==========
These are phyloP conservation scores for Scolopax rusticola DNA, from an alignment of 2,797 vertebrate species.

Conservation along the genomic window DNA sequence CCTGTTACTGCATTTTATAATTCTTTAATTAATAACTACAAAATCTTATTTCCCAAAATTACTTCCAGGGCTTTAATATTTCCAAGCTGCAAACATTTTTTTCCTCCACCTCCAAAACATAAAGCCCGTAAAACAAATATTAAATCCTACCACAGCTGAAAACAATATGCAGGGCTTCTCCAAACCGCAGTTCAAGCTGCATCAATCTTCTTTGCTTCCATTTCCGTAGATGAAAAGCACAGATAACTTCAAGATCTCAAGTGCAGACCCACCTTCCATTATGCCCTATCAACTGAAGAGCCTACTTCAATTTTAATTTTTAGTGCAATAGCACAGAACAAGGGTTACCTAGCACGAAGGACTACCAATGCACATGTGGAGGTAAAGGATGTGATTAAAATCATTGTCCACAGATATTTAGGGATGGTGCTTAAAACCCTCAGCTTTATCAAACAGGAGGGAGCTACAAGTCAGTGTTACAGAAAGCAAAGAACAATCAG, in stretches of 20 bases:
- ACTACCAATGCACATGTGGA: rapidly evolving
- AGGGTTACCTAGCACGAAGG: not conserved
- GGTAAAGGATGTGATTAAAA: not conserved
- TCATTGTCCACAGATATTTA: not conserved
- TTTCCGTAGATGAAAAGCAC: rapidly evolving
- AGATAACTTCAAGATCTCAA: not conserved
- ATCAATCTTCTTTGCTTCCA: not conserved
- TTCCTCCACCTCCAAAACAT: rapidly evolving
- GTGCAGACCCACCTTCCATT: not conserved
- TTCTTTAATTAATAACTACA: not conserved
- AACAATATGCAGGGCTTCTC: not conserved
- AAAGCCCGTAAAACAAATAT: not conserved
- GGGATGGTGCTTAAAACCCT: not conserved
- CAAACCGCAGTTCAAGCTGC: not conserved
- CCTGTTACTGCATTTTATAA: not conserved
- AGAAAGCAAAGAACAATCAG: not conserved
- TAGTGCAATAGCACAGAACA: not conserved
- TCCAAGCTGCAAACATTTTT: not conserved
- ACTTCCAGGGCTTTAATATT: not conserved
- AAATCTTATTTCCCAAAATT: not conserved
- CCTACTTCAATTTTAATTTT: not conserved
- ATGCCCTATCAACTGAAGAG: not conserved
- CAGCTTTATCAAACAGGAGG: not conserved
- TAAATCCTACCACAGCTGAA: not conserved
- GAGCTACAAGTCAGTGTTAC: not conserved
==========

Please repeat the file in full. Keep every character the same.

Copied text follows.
These are phyloP conservation scores for Scolopax rusticola DNA, from an alignment of 2,797 vertebrate species.

Conservation along the genomic window DNA sequence CCTGTTACTGCATTTTATAATTCTTTAATTAATAACTACAAAATCTTATTTCCCAAAATTACTTCCAGGGCTTTAATATTTCCAAGCTGCAAACATTTTTTTCCTCCACCTCCAAAACATAAAGCCCGTAAAACAAATATTAAATCCTACCACAGCTGAAAACAATATGCAGGGCTTCTCCAAACCGCAGTTCAAGCTGCATCAATCTTCTTTGCTTCCATTTCCGTAGATGAAAAGCACAGATAACTTCAAGATCTCAAGTGCAGACCCACCTTCCATTATGCCCTATCAACTGAAGAGCCTACTTCAATTTTAATTTTTAGTGCAATAGCACAGAACAAGGGTTACCTAGCACGAAGGACTACCAATGCACATGTGGAGGTAAAGGATGTGATTAAAATCATTGTCCACAGATATTTAGGGATGGTGCTTAAAACCCTCAGCTTTATCAAACAGGAGGGAGCTACAAGTCAGTGTTACAGAAAGCAAAGAACAATCAG, in stretches of 20 bases:
- ACTACCAATGCACATGTGGA: rapidly evolving
- AGGGTTACCTAGCACGAAGG: not conserved
- GGTAAAGGATGTGATTAAAA: not conserved
- TCATTGTCCACAGATATTTA: not conserved
- TTTCCGTAGATGAAAAGCAC: rapidly evolving
- AGATAACTTCAAGATCTCAA: not conserved
- ATCAATCTTCTTTGCTTCCA: not conserved
- TTCCTCCACCTCCAAAACAT: rapidly evolving
- GTGCAGACCCACCTTCCATT: not conserved
- TTCTTTAATTAATAACTACA: not conserved
- AACAATATGCAGGGCTTCTC: not conserved
- AAAGCCCGTAAAACAAATAT: not conserved
- GGGATGGTGCTTAAAACCCT: not conserved
- CAAACCGCAGTTCAAGCTGC: not conserved
- CCTGTTACTGCATTTTATAA: not conserved
- AGAAAGCAAAGAACAATCAG: not conserved
- TAGTGCAATAGCACAGAACA: not conserved
- TCCAAGCTGCAAACATTTTT: not conserved
- ACTTCCAGGGCTTTAATATT: not conserved
- AAATCTTATTTCCCAAAATT: not conserved
- CCTACTTCAATTTTAATTTT: not conserved
- ATGCCCTATCAACTGAAGAG: not conserved
- CAGCTTTATCAAACAGGAGG: not conserved
- TAAATCCTACCACAGCTGAA: not conserved
- GAGCTACAAGTCAGTGTTAC: not conserved